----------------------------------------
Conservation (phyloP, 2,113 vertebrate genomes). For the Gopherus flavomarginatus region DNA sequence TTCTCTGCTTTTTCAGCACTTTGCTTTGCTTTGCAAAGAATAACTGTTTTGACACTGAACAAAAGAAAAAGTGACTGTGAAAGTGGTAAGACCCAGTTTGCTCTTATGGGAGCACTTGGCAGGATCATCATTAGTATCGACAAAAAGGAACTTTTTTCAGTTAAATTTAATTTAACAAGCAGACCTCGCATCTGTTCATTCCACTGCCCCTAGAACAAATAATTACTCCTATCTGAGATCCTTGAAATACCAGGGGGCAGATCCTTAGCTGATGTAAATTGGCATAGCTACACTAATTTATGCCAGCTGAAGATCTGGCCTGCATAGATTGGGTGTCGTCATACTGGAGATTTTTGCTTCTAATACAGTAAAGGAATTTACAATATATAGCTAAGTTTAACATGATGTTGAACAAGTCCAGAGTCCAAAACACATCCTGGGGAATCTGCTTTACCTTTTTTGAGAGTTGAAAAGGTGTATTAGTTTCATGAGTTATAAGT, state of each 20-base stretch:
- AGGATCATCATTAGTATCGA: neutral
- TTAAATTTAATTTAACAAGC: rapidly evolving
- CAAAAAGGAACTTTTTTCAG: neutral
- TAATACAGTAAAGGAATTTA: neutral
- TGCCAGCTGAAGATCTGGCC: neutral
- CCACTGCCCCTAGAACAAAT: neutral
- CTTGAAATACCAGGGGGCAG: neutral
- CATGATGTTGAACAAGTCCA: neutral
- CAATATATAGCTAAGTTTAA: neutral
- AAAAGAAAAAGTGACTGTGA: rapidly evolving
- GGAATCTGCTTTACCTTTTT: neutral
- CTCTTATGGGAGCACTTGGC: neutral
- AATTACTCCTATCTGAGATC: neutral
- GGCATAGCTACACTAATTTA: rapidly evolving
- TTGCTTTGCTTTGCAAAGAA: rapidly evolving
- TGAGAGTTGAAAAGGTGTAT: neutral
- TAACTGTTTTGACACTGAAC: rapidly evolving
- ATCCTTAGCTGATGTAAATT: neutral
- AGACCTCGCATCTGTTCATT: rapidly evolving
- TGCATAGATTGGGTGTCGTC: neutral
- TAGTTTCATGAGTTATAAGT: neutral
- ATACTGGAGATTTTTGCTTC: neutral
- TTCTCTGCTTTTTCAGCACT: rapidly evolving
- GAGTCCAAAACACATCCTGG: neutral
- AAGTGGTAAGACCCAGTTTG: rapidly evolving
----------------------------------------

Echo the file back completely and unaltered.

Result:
Conservation (phyloP, 2,113 vertebrate genomes). For the Gopherus flavomarginatus region DNA sequence TTCTCTGCTTTTTCAGCACTTTGCTTTGCTTTGCAAAGAATAACTGTTTTGACACTGAACAAAAGAAAAAGTGACTGTGAAAGTGGTAAGACCCAGTTTGCTCTTATGGGAGCACTTGGCAGGATCATCATTAGTATCGACAAAAAGGAACTTTTTTCAGTTAAATTTAATTTAACAAGCAGACCTCGCATCTGTTCATTCCACTGCCCCTAGAACAAATAATTACTCCTATCTGAGATCCTTGAAATACCAGGGGGCAGATCCTTAGCTGATGTAAATTGGCATAGCTACACTAATTTATGCCAGCTGAAGATCTGGCCTGCATAGATTGGGTGTCGTCATACTGGAGATTTTTGCTTCTAATACAGTAAAGGAATTTACAATATATAGCTAAGTTTAACATGATGTTGAACAAGTCCAGAGTCCAAAACACATCCTGGGGAATCTGCTTTACCTTTTTTGAGAGTTGAAAAGGTGTATTAGTTTCATGAGTTATAAGT, state of each 20-base stretch:
- AGGATCATCATTAGTATCGA: neutral
- TTAAATTTAATTTAACAAGC: rapidly evolving
- CAAAAAGGAACTTTTTTCAG: neutral
- TAATACAGTAAAGGAATTTA: neutral
- TGCCAGCTGAAGATCTGGCC: neutral
- CCACTGCCCCTAGAACAAAT: neutral
- CTTGAAATACCAGGGGGCAG: neutral
- CATGATGTTGAACAAGTCCA: neutral
- CAATATATAGCTAAGTTTAA: neutral
- AAAAGAAAAAGTGACTGTGA: rapidly evolving
- GGAATCTGCTTTACCTTTTT: neutral
- CTCTTATGGGAGCACTTGGC: neutral
- AATTACTCCTATCTGAGATC: neutral
- GGCATAGCTACACTAATTTA: rapidly evolving
- TTGCTTTGCTTTGCAAAGAA: rapidly evolving
- TGAGAGTTGAAAAGGTGTAT: neutral
- TAACTGTTTTGACACTGAAC: rapidly evolving
- ATCCTTAGCTGATGTAAATT: neutral
- AGACCTCGCATCTGTTCATT: rapidly evolving
- TGCATAGATTGGGTGTCGTC: neutral
- TAGTTTCATGAGTTATAAGT: neutral
- ATACTGGAGATTTTTGCTTC: neutral
- TTCTCTGCTTTTTCAGCACT: rapidly evolving
- GAGTCCAAAACACATCCTGG: neutral
- AAGTGGTAAGACCCAGTTTG: rapidly evolving